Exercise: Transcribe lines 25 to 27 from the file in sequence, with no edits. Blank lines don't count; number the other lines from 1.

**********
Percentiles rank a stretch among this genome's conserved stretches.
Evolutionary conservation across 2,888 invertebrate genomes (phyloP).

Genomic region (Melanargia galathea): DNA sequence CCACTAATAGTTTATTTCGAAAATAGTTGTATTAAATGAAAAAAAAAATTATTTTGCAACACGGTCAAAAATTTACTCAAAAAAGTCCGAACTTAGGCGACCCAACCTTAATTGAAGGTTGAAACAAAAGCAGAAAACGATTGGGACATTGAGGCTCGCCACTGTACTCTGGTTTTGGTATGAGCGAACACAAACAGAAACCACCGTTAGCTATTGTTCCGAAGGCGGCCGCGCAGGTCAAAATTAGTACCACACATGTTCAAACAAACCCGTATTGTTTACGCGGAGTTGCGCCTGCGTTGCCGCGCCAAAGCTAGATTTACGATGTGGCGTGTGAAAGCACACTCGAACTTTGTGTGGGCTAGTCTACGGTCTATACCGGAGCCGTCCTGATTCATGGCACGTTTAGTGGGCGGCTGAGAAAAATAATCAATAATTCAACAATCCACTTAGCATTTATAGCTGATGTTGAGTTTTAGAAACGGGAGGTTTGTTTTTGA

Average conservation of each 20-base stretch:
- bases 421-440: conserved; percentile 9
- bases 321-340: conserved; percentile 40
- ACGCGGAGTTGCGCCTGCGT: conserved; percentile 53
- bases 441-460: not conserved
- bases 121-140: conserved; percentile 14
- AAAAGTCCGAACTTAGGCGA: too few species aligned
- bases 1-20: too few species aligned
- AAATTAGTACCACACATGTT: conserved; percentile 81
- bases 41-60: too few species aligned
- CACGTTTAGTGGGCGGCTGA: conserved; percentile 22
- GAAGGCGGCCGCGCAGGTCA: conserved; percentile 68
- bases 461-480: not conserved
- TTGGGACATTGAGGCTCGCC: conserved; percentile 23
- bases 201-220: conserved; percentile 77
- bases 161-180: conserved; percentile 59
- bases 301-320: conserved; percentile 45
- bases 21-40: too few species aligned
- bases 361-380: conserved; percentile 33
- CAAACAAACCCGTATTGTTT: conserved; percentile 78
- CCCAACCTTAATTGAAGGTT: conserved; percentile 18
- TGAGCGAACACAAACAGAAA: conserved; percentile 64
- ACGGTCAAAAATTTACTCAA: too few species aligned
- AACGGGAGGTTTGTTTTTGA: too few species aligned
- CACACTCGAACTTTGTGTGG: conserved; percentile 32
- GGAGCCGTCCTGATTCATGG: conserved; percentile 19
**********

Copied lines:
- TGAGCGAACACAAACAGAAA: conserved; percentile 64
- ACGGTCAAAAATTTACTCAA: too few species aligned
- AACGGGAGGTTTGTTTTTGA: too few species aligned